In Pennsylvania, child endangerment occurs when a parent, guardian or adult supervising a child under 18 puts the welfare of that child at risk. A person who endangers a child’s safety by violating a duty of care, protection or support, will face years in prison on misdemeanor or felony charges, depending on the circumstances of their case.
There are many instances when a child’s safety can be jeopardized and endangering the welfare of children charges can be made. A one-time bad judgment call can result in an arrest. For example, if you let your child ride in the back of an open-air vehicle without any restraint system.
However charges of endangering the welfare of children, as child endangerment is known in the Pennsylvania criminal code, aren’t always the result of real and intentional actions. In Pittsburgh, accusations are sometimes made during bitter custody fights that turn out to be false or greatly exaggerated.
Penalties For Child Endangerment
In Pennsylvania, child endangerment can result in a misdemeanor of the first degree and five years in prison for an offense that is a single instance of violating a duty of care.
If there is a course of conduct of endangering the welfare of a child, you can be charged with a felony of the third degree, punished by up to seven years in prison.
Child Endangerment In An Official Capacity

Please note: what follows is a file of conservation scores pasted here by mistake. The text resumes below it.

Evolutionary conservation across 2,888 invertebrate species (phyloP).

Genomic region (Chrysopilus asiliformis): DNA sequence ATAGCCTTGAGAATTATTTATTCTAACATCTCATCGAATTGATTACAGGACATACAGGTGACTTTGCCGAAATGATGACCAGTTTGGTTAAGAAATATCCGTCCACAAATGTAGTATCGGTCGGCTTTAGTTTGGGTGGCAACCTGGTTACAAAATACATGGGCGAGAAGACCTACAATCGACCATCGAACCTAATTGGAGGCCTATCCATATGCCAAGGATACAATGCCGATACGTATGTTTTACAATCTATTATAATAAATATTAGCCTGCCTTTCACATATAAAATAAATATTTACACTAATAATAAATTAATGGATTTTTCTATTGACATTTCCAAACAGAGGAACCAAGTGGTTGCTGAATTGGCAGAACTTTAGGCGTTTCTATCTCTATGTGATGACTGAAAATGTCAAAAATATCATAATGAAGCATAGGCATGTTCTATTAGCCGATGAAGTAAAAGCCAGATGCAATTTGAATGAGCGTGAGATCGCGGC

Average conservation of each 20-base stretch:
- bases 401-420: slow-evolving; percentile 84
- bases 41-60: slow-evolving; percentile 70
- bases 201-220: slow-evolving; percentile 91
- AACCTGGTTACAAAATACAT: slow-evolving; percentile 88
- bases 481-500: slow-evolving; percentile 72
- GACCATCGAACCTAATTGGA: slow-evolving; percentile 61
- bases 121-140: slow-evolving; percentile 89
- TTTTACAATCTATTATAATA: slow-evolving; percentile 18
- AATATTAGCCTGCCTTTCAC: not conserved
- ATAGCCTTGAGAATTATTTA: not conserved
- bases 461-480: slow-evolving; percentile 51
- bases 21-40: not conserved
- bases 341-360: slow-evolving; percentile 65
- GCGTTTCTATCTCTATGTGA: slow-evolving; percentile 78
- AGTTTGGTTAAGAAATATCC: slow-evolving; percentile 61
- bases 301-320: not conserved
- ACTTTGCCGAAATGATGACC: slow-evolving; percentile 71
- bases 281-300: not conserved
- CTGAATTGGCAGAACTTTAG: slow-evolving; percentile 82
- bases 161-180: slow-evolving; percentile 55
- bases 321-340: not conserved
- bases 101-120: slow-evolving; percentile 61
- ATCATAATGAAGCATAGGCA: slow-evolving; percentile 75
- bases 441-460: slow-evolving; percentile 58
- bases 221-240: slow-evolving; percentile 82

A person can be charged with committing endangering the welfare of children in an official capacity if they prevent or interfere with the making of a report of suspected child abuse.
Contact a Pittsburgh Child Endangerment Attorney
If you have been charged with child endangerment, your first step should be to immediately hire a lawyer. If you are someone who works in an official capacity and you prevent the reporting of suspected child abuse, you face other penalties beyond fines and prison time like employer-initiated penalties, possible termination from employment, and more. You may be jailed overnight or for several days before your bond is set. While you are in jail, do not talk about the incidents that occurred with anyone other than your attorney. Don’t talk to the police or prosecutors unless your attorney is with you. Do not consider any offers the police or prosecutors may make without talking to your attorney first. Your lawyer will have your best interests in mind and can help you make the decisions that are right for you under your specific circumstances. When you meet with your lawyer, tell them everything that happened both before and during your arrest.